High-temperature granite magmatism, crust-mantle interaction and the mesoproterozoic intracontinental evolution of the Musgrave Province, Central Australia

Robert H. Smithies, H.M. Howard, P. M. Evins, Christopher L. Kirkland, David E. Kelsey, M. Hand, M.T.D. Wingate, A. S. Collins, E. Belousova

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115 Citations (Scopus)


The Musgrave Province lies at the convergence of major structural trends formed during the Proterozoic amalgamation of the North, West and South Australian Cratons prior to c. 1290Ma. The Musgrave Orogeny, one of three Mesoproterozoic orogenies to affect the province, produced the granites of the Pitjantjatjara Supersuite, which dominate the outcrop.This orogeny was an intracontinental and dominantly extensional event in which ultrahigh-temperature (UHT) conditions persisted from c. 1220 to c. 1120Ma.The onset of UHTconditions is heralded by a change from low-Yb granites to voluminousYb-enriched granites, reflecting a rapid decrease in crustal thickness.The Pitjantjatjara granites are ferroan, calc-alkalic to alkali-calcic rocks and include charnockites with an orthopyroxenebearing primary mineralogy. They were emplaced at temperatures ≥1000°C from c. 1220 to c. 1150Ma. Their geochemical and Nd and Hf isotopic homogeneity over a scale of >15 000 km2 reflects a similarly homogeneous source. This source included an old enriched felsic crustal component. However, the bulk source was mafic to intermediate in composition. The long-lived UHT regime, and thermal limits on the amount of crust sustainable below the level of intrusion, indicates a significant (>50%) mantle-derived source component. However, a positive correlation between Mg-number and F suggests that many Pitjantjatjara granites formed through the breakdown of F-rich biotite in a crustal granulite.We suggest that under- and intraplated mafic magmas assimilated the limited available felsic crust into lower crustal MASH (melting, assimilation, storage, homogenization) domains.These partially cooled but were remobilized during subsequent under- and intra-plating events to produce the Pitjantjatjara granites.The duration of UHTconditions is inconsistent with a mantle plume. It reflects an intracontinental lithospheric architecture where the Musgrave Province was rigidly fixed at the nexus of three thick cratonic masses.This ensured that any asthenospheric upwelling was focused beneath the province, providing a constant supply of both heat and mantle-derived magma.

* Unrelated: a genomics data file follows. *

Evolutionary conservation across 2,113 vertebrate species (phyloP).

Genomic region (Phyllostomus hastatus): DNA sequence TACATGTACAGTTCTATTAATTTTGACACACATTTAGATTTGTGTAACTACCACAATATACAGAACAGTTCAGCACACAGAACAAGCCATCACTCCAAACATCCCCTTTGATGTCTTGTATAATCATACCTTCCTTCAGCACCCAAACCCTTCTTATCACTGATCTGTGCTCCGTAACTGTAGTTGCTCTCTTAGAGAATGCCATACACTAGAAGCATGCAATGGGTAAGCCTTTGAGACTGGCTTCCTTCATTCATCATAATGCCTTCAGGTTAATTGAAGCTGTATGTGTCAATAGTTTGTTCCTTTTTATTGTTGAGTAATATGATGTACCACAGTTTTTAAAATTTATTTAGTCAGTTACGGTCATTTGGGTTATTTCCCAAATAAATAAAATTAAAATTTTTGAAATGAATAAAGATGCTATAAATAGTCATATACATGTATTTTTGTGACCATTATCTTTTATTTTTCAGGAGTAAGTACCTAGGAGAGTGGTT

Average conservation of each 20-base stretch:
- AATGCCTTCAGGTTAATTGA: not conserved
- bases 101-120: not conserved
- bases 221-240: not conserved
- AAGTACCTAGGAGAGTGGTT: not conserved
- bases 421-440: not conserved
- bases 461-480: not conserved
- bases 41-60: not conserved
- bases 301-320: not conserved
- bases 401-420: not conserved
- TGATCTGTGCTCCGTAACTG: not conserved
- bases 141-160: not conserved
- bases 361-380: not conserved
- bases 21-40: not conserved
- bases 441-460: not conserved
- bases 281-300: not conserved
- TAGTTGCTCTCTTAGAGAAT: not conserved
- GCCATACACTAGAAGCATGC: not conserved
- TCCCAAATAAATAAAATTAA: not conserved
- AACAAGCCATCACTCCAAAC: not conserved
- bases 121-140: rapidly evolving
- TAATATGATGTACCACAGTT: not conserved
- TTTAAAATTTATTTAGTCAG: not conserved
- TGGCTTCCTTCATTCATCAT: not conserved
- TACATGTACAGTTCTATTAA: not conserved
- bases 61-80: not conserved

Original languageEnglish
Article numberegr010
Pages (from-to)931-958
Number of pages28
JournalJournal of Petrology
Issue number5
Publication statusPublished - May 2011
Externally publishedYes

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